- Coaching employees to excel. Getting employees to perform at a higher level takes more than just being a good leader. You’ve got to know how to teach them new skills, provide motivation, and give effective and appropriate feedback when necessary.It also means being open and honest when preparing employees for what’s to come. Is your company adopting AI into your systems? If so, then explain how the change will affect your team and provide them with strategies for adjusting to the change.
- Promoting collaboration and teamwork among employees. Many distributed employees feel isolated at one time or another. Bosses who communicate by giving commands can worsen this situation. Instead, task employees with solving a challenge, and give them opportunities to work together. This promotes camaraderie and helps individuals feel like a valued part of the team.
- Encouraging each team member to participate. It’s common for a remote worker to feel invisible. Get them to engage with you and colleagues by seeking their opinion, asking them to share a customer anecdote, and encouraging them to suggest ideas for improvement.You may also want to try hosting team-building activities and virtual social events. These can build fellowship and familiarity among team members. After all, your employees are more than just workers. They’re dynamic people with interesting lives outside of work. Giving them a chance to interact socially can strengthen relationships between you and all team members.
- Using goalsetting to inspire growth. Help employees feel a sense of accomplishment by setting goals that are tough, but achievable. These can be individual or team goals. Be sure to set up a way to measure their actions, so you can assess their progress.
Developing Leadership Skills in a Virtual World
As more in-office employees begin working remotely, it will be vital for your leaders to develop skills that allow them to engage, develop and motivate their direct reports from afar.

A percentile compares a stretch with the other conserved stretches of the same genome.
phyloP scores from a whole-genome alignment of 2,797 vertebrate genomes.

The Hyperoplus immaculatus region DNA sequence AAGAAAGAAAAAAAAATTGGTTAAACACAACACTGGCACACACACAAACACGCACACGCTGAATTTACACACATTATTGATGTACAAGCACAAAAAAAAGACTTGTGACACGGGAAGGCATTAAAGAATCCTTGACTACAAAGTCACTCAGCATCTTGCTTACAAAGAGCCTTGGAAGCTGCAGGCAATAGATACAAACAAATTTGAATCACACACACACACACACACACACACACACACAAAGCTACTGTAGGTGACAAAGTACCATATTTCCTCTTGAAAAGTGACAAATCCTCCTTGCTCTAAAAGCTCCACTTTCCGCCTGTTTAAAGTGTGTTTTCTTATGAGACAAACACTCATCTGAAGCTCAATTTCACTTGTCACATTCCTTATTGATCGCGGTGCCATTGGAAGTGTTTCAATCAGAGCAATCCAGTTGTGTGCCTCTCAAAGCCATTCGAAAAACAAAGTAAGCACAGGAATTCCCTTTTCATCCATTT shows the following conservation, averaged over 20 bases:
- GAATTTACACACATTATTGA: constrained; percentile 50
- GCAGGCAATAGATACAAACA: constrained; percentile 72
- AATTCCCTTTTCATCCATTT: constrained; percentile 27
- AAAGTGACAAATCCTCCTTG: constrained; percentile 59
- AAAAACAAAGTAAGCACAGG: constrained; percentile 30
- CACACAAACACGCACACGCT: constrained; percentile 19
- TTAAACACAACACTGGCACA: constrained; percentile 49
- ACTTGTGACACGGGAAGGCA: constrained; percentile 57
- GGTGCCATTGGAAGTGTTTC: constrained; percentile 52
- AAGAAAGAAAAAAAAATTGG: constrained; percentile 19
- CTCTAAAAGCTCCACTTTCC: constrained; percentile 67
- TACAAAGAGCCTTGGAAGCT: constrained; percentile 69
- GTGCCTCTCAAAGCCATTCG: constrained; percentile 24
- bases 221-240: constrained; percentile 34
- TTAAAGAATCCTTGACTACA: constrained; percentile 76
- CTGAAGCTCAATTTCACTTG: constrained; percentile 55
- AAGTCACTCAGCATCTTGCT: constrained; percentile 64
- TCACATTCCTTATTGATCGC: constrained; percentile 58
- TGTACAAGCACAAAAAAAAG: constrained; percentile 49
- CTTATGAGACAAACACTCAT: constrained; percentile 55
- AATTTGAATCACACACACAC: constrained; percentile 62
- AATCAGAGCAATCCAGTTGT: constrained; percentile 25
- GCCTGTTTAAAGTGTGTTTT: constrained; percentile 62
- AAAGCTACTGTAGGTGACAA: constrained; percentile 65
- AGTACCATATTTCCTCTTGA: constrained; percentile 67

“Today’s leaders are expected to excel in a complex set of challenges: navigate through ambiguity; deal with increased globalization, digitization and disruption; and deliver results,” says Rebecca Ray, Ph.D, executive vice president at The Conference Board. “At the same time they must also develop, engage and inspire diverse talent, be excellent communicators and lead with authenticity.”
Many businesses, however, lack the ability to develop leaders who have the skills to succeed in the modern workplace. The technology sector is one of these, recording the lowest leader success rates of any industry.
Learning to Lead Better
Is your organization struggling to engage your remote employees, communicate effectively, and attract and retain top talent? It could be a result of your leadership development program.
Luckily, there’s a way to remedy this. You can learn how to create a leadership program that works in today’s fast-moving technology industry when you attend our FREE webinar: “Developing Leaders in a Distributed Workforce World.”
In this 60-minute webinar, we’ll cover:
- What drives employee engagement and how to foster it among your teams
- How to avoid the “Robinson Crusoe” effect and make employees feel like part of the team
- The simple secret to retaining talent and reducing staff turnover
- 3 easy “tricks” to get remote workers to participate more often
- Proven strategies for developing trust across a digital landscape
Reserve your spot for our June 24 webinar now!
Webinar: “Developing Leaders in a Distributed Workforce World”
Date: Wed., June 24
Time: 10 a.m. PST
Remember, in less than two years there will be almost 2 million employees working remotely. Do your company leaders have the skills to successfully manage them? Register for our webinar to learn what your leaders need to know to guide your company into the future.